All in the family

Liz de Lise’s many folks at Blind Bob’s

By Gary Spencer

Photo: Liz de Lise (left) and Mark Watter drop the sounds of a full band Sept. 18 at Blind Bob’s

Some music can be a bit unclassifiable. But music that leans toward being unclassifiable is often the most intriguing, and the music of Philadelphia guitarist and songwriter Liz de Lise can at times be described with such adjectives. De Lise’s music is definitely rooted in folk music and singer-songwriter traditions, but at the same time incorporates elements of world music, pop, and classical. It sounds a bit heady, but de Lise’s music is approachable and performed with an oddly engaging charm.

And while de Lise’s music is unique, her foray into playing and writing music started the way many other young musicians do. Being raised in a musical household, it seems only natural that de Lise would follow a similar path.

My dad started teaching me the piano when I was five,” de Lise says. “He’s a professional composer, arranger, and producer. My mom is an awesome singer, so singing just always seemed to happen in the house. I started playing violin when I was 8-years-old and moved to guitar when I was 13, inspired by my oldest brother, who’s an awesome songwriter and guitarist. I have a clear memory of seeing both of my brothers play in a band and thinking that being in the audience was fun, but I would much rather be up there, singing songs I’d written.”

And like a lot of other budding, young musicians, de Lise made her big step from spectator at a school talent show, playing “Good Riddance” by Green Day.  But it wasn’t long before de Lise started to focus on writing her own music, and even from the beginning, her penchant for creating unique sounds was evident.

“When I started playing guitar, I messed around with open tunings of my own and started to focus more on songwriting and writing compelling melodies,” she says.

In 2014, de Lise recorded her first studio record, entitled To & Fro. The album is a lush yet stirring collection of songs that incorporate so many different music styles and elements that are yet rooted in folk music, like her musical hero Joni Mitchell. The album boasts not just de Lise’s guitar and glittering voice, but an array of fully fleshed out arrangements and a broad spectrum of instrumentation such as backup singers, accordion, percussion, marimba, mandolin, double bass played by pro musicians who’ve worked with Ray Charles, Joan Baez, Patti LaBelle, and Chaka Khan, and some of whom are her own family members.

“The instrumentation we decided on for the EP felt like it helped support the storytelling on the album,” de Lise explains. “I wanted to include as many of my family members as possible; they’re all such talented musicians and have informed my choices in music greatly. Plus, it’s super fun to sing with a big group of people, especially your nieces.”

Speaking of the story behind To & Fro, the music and instrumentation isn’t the only thing unusual about de Lise’s debut recording. Inspired by a visit to Portland, Oregon, de Lise donated portions of the profits from the album to Outside In, a nonprofit organization dedicated to aiding homeless youth in the Pacific Northwest.

“The summer after my sophomore year of college, I drove out to Portland, Oregon, [and] spent the summer busking and hanging out with people living on the street, many of whom had chosen to live that lifestyle. I had never encountered homelessness in that form,” de Lise says. “I was lucky enough to receive a grant from my college and returned to Portland the following summer to conduct anthropological research for my senior thesis. I wanted to donate a portion of the proceeds to Outside In because I needed to find a way to support the people in Portland who had been so generous and open with me. All of the songs on the EP are based on the stories I gathered out there.”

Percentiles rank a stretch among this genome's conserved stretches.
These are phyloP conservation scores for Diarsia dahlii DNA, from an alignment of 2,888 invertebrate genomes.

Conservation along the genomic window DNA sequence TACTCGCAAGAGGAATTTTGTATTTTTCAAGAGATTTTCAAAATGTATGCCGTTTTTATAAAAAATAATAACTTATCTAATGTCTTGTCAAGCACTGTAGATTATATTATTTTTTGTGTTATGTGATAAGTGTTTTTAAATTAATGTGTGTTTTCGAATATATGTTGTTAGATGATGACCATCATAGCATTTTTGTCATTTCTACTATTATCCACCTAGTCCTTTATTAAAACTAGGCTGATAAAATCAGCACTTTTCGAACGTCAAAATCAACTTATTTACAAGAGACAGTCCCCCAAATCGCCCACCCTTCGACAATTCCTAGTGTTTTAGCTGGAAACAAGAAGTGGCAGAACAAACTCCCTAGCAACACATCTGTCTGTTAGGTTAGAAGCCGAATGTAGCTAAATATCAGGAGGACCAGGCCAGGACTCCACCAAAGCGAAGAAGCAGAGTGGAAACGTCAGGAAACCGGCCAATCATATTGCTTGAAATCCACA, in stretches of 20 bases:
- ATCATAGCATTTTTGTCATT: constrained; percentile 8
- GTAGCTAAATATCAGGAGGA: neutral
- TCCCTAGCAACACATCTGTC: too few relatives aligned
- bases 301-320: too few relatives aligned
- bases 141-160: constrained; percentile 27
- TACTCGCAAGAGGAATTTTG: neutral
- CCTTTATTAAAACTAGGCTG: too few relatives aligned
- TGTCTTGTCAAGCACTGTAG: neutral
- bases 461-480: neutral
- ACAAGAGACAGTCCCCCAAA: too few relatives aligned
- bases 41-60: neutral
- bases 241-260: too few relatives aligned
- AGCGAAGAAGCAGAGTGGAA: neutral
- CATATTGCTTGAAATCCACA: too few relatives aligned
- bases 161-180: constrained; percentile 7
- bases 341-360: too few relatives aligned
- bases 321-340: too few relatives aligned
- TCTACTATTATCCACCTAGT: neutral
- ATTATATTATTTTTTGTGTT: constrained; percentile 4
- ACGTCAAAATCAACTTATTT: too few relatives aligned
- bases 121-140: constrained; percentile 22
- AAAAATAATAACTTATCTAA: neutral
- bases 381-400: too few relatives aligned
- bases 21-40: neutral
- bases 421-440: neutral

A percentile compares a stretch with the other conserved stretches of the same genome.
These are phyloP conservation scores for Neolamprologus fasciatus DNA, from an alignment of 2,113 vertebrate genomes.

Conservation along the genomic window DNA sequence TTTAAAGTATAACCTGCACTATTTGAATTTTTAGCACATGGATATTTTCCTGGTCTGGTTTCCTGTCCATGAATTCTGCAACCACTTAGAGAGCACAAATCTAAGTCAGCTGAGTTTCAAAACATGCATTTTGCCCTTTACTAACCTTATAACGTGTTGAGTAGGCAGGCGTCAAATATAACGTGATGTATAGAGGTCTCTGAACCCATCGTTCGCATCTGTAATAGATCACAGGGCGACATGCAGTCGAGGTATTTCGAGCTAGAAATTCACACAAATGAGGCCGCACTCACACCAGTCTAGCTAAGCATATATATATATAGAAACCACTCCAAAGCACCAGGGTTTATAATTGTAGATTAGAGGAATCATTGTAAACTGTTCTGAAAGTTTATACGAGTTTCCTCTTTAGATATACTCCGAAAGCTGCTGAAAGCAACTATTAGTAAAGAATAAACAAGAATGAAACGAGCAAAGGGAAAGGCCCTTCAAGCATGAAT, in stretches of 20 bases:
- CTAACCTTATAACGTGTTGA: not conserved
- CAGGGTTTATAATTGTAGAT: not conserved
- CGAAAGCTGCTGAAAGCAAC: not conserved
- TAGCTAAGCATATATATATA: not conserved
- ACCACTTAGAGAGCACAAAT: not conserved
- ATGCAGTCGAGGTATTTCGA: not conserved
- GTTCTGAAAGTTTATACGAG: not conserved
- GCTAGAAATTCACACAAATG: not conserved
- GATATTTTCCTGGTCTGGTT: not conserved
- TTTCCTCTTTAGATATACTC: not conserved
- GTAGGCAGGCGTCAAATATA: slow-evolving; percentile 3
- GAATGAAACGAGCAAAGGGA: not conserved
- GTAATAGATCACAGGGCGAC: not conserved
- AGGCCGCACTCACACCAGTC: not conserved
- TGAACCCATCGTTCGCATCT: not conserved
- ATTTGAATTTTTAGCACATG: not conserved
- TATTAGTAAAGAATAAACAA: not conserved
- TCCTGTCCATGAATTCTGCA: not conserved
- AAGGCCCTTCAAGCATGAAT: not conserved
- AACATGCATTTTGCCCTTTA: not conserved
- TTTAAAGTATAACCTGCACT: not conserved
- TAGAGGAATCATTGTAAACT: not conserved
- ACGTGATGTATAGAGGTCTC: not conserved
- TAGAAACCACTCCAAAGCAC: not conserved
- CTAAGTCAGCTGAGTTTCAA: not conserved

Supported by bassist Mark Watter and her trusty loop pedal, de Lise’s tunes take on a different shape in the live setting.

“Our present live show is very different from what you’ll hear on To & Fro,” de Lise says. “I have a lot more guitar pedals than before, which definitely differs from the more acoustic sound of the EP. Layering vocal and guitar loops seems to really engage and intrigue people. That, in conjunction with Mark’s live bass playing and singing to add to the layering keeps people on their toes. Mark and I achieve a full band sound with only two people, which is pretty fun to watch!”

De Lise is about to release her first full-length album and is embarking with Watter on a three-month tour back and forth across the United States to support it, including a Dayton stop Sunday at Blind Bob’s. While such a lengthy tour is quite ambitious, the duo’s overall goal is quite simple.

“Our goal is to achieve a sustainable lifestyle through music, which means lots of touring and writing and recording and practicing!” de Lise says. “We’re so excited to explore new towns and cities. There’s terrific music everywhere, and I bet Dayton is no exception!”

De Lise de Lise performs Sunday, Sept. 18 at Blind Bob’s, 430 E. Fifth St. in Dayton. Paige Beller and Kyleen Downes are also on the bill. Admission is $5 at the door for patrons 21 and over. For more information please visit LizDeLise.com.

 

Gary Spencer is a graduate of Miami University and works in the performing arts, and believes that music is the best. Contact him at GarySpencer@DaytonCityPaper.com.

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Gary Spencer
Gary Spencer is a graduate of Miami University and works in the performing arts, and believes that music is the best. Contact him at GarySpencer@DaytonCityPaper.com

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